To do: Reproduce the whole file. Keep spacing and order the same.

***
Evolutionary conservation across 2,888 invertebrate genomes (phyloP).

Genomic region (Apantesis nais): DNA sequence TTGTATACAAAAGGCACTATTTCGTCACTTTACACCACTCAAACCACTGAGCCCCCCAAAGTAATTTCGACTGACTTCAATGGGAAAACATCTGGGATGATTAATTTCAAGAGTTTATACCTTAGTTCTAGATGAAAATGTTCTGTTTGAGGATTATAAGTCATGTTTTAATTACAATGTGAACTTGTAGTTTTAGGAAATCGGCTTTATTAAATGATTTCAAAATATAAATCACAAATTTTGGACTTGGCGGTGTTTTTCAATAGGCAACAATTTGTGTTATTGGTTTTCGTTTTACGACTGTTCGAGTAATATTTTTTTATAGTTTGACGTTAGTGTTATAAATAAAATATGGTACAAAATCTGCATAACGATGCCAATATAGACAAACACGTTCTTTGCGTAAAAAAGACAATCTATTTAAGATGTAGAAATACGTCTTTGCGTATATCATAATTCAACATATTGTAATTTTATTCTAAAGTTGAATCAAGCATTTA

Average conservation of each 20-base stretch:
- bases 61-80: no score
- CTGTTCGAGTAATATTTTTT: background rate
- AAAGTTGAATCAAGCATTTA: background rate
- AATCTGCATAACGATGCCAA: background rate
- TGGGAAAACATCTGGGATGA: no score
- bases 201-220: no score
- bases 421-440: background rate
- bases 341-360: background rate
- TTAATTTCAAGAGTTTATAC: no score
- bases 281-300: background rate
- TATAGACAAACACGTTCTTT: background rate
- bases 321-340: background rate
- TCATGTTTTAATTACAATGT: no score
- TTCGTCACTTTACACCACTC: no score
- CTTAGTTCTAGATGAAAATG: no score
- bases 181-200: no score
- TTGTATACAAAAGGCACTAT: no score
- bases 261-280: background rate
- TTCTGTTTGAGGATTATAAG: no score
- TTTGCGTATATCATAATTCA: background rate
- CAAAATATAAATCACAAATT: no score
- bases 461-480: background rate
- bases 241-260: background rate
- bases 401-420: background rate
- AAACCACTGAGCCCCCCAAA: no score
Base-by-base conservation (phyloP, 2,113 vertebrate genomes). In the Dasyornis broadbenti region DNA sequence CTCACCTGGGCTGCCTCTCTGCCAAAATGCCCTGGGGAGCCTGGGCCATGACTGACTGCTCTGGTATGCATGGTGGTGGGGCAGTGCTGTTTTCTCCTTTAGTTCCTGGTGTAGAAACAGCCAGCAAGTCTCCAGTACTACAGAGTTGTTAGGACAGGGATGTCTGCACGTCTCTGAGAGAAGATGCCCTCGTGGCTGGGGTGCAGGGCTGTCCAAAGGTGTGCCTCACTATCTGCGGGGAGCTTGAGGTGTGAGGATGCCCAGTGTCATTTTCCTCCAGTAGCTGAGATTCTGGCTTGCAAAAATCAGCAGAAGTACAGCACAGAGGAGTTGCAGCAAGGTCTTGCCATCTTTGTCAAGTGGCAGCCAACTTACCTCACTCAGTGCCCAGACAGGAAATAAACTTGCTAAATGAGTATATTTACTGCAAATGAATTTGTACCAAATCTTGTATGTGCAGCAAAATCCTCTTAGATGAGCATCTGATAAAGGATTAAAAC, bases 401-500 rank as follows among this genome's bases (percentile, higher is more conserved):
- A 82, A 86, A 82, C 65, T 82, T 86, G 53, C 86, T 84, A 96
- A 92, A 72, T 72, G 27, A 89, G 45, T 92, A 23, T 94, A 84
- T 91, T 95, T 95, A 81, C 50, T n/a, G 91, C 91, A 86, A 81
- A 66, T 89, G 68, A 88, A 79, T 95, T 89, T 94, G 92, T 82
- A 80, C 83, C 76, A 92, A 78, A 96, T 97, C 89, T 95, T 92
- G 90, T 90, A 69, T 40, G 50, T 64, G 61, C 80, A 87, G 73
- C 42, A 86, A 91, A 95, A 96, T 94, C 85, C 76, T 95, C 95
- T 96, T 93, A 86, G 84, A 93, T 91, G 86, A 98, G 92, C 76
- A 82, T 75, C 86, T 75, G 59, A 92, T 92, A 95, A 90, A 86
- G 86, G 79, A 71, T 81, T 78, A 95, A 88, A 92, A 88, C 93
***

Evolutionary conservation across 2,888 invertebrate genomes (phyloP).

Genomic region (Apantesis nais): DNA sequence TTGTATACAAAAGGCACTATTTCGTCACTTTACACCACTCAAACCACTGAGCCCCCCAAAGTAATTTCGACTGACTTCAATGGGAAAACATCTGGGATGATTAATTTCAAGAGTTTATACCTTAGTTCTAGATGAAAATGTTCTGTTTGAGGATTATAAGTCATGTTTTAATTACAATGTGAACTTGTAGTTTTAGGAAATCGGCTTTATTAAATGATTTCAAAATATAAATCACAAATTTTGGACTTGGCGGTGTTTTTCAATAGGCAACAATTTGTGTTATTGGTTTTCGTTTTACGACTGTTCGAGTAATATTTTTTTATAGTTTGACGTTAGTGTTATAAATAAAATATGGTACAAAATCTGCATAACGATGCCAATATAGACAAACACGTTCTTTGCGTAAAAAAGACAATCTATTTAAGATGTAGAAATACGTCTTTGCGTATATCATAATTCAACATATTGTAATTTTATTCTAAAGTTGAATCAAGCATTTA

Average conservation of each 20-base stretch:
- bases 61-80: no score
- CTGTTCGAGTAATATTTTTT: background rate
- AAAGTTGAATCAAGCATTTA: background rate
- AATCTGCATAACGATGCCAA: background rate
- TGGGAAAACATCTGGGATGA: no score
- bases 201-220: no score
- bases 421-440: background rate
- bases 341-360: background rate
- TTAATTTCAAGAGTTTATAC: no score
- bases 281-300: background rate
- TATAGACAAACACGTTCTTT: background rate
- bases 321-340: background rate
- TCATGTTTTAATTACAATGT: no score
- TTCGTCACTTTACACCACTC: no score
- CTTAGTTCTAGATGAAAATG: no score
- bases 181-200: no score
- TTGTATACAAAAGGCACTAT: no score
- bases 261-280: background rate
- TTCTGTTTGAGGATTATAAG: no score
- TTTGCGTATATCATAATTCA: background rate
- CAAAATATAAATCACAAATT: no score
- bases 461-480: background rate
- bases 241-260: background rate
- bases 401-420: background rate
- AAACCACTGAGCCCCCCAAA: no score
Base-by-base conservation (phyloP, 2,113 vertebrate genomes). In the Dasyornis broadbenti region DNA sequence CTCACCTGGGCTGCCTCTCTGCCAAAATGCCCTGGGGAGCCTGGGCCATGACTGACTGCTCTGGTATGCATGGTGGTGGGGCAGTGCTGTTTTCTCCTTTAGTTCCTGGTGTAGAAACAGCCAGCAAGTCTCCAGTACTACAGAGTTGTTAGGACAGGGATGTCTGCACGTCTCTGAGAGAAGATGCCCTCGTGGCTGGGGTGCAGGGCTGTCCAAAGGTGTGCCTCACTATCTGCGGGGAGCTTGAGGTGTGAGGATGCCCAGTGTCATTTTCCTCCAGTAGCTGAGATTCTGGCTTGCAAAAATCAGCAGAAGTACAGCACAGAGGAGTTGCAGCAAGGTCTTGCCATCTTTGTCAAGTGGCAGCCAACTTACCTCACTCAGTGCCCAGACAGGAAATAAACTTGCTAAATGAGTATATTTACTGCAAATGAATTTGTACCAAATCTTGTATGTGCAGCAAAATCCTCTTAGATGAGCATCTGATAAAGGATTAAAAC, bases 401-500 rank as follows among this genome's bases (percentile, higher is more conserved):
- A 82, A 86, A 82, C 65, T 82, T 86, G 53, C 86, T 84, A 96
- A 92, A 72, T 72, G 27, A 89, G 45, T 92, A 23, T 94, A 84
- T 91, T 95, T 95, A 81, C 50, T n/a, G 91, C 91, A 86, A 81
- A 66, T 89, G 68, A 88, A 79, T 95, T 89, T 94, G 92, T 82
- A 80, C 83, C 76, A 92, A 78, A 96, T 97, C 89, T 95, T 92
- G 90, T 90, A 69, T 40, G 50, T 64, G 61, C 80, A 87, G 73
- C 42, A 86, A 91, A 95, A 96, T 94, C 85, C 76, T 95, C 95
- T 96, T 93, A 86, G 84, A 93, T 91, G 86, A 98, G 92, C 76
- A 82, T 75, C 86, T 75, G 59, A 92, T 92, A 95, A 90, A 86
- G 86, G 79, A 71, T 81, T 78, A 95, A 88, A 92, A 88, C 93